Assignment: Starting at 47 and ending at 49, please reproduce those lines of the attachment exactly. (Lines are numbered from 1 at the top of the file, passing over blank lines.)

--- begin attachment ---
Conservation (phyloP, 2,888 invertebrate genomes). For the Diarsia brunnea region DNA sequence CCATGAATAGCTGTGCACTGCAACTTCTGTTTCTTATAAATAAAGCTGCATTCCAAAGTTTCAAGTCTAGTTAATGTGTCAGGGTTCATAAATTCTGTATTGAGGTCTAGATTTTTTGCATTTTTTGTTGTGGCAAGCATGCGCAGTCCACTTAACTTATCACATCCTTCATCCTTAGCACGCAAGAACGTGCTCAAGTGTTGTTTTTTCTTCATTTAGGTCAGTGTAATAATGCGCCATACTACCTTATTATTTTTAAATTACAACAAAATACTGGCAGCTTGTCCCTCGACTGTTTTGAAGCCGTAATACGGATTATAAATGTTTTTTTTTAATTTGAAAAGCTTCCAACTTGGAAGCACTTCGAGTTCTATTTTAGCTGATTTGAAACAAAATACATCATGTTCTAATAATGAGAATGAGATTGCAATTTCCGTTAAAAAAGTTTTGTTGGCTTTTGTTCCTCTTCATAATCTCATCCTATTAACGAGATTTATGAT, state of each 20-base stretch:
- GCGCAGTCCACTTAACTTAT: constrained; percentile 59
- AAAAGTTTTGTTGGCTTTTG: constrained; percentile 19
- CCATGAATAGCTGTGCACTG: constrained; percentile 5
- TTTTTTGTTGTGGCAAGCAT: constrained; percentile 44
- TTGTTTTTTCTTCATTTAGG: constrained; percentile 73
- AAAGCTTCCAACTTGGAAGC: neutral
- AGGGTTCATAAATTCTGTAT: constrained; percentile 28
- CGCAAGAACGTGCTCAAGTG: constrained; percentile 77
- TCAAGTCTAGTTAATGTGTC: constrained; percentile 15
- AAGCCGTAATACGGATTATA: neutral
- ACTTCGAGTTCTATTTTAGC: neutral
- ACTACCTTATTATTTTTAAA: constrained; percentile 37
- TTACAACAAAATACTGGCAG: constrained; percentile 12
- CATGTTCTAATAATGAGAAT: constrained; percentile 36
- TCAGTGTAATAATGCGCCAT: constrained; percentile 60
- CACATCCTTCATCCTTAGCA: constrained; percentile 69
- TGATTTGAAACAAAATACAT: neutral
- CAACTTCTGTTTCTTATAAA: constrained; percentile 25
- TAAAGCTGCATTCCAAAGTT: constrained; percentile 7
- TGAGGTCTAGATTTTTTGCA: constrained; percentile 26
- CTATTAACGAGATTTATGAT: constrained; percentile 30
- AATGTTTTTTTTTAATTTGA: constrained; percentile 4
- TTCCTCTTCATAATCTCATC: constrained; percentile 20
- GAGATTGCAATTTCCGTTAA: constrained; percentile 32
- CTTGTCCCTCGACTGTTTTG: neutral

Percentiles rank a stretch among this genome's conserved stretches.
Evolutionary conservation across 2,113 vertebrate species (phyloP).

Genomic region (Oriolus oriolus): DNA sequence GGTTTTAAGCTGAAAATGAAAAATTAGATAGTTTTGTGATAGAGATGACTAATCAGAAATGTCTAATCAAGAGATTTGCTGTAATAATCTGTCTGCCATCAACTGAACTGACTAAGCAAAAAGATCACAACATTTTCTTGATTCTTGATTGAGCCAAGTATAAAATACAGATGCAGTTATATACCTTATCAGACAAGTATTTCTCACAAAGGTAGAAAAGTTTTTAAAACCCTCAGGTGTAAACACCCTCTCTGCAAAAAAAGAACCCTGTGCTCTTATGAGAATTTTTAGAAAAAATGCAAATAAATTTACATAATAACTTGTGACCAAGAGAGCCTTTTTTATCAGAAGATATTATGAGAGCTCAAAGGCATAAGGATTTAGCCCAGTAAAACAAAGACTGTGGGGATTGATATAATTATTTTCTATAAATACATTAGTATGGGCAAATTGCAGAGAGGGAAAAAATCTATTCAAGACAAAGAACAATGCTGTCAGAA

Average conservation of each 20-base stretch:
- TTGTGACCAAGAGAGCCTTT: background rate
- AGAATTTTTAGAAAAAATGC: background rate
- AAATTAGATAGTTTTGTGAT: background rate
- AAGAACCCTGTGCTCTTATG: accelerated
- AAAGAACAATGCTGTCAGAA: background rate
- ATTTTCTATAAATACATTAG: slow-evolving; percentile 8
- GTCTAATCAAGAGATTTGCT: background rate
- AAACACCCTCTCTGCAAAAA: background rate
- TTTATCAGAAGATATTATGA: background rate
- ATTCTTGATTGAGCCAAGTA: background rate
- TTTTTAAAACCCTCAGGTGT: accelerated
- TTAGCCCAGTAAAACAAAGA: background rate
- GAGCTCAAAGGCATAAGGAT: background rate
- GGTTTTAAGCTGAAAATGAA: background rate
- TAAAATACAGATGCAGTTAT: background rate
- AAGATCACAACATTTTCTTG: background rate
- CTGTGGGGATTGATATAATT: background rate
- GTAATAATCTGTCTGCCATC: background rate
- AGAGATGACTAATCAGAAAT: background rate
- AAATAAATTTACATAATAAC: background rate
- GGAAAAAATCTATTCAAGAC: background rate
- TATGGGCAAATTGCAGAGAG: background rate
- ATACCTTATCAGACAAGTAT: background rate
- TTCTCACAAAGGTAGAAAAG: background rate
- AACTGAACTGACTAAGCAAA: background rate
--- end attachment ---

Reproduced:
- CTGTGGGGATTGATATAATT: background rate
- GTAATAATCTGTCTGCCATC: background rate
- AGAGATGACTAATCAGAAAT: background rate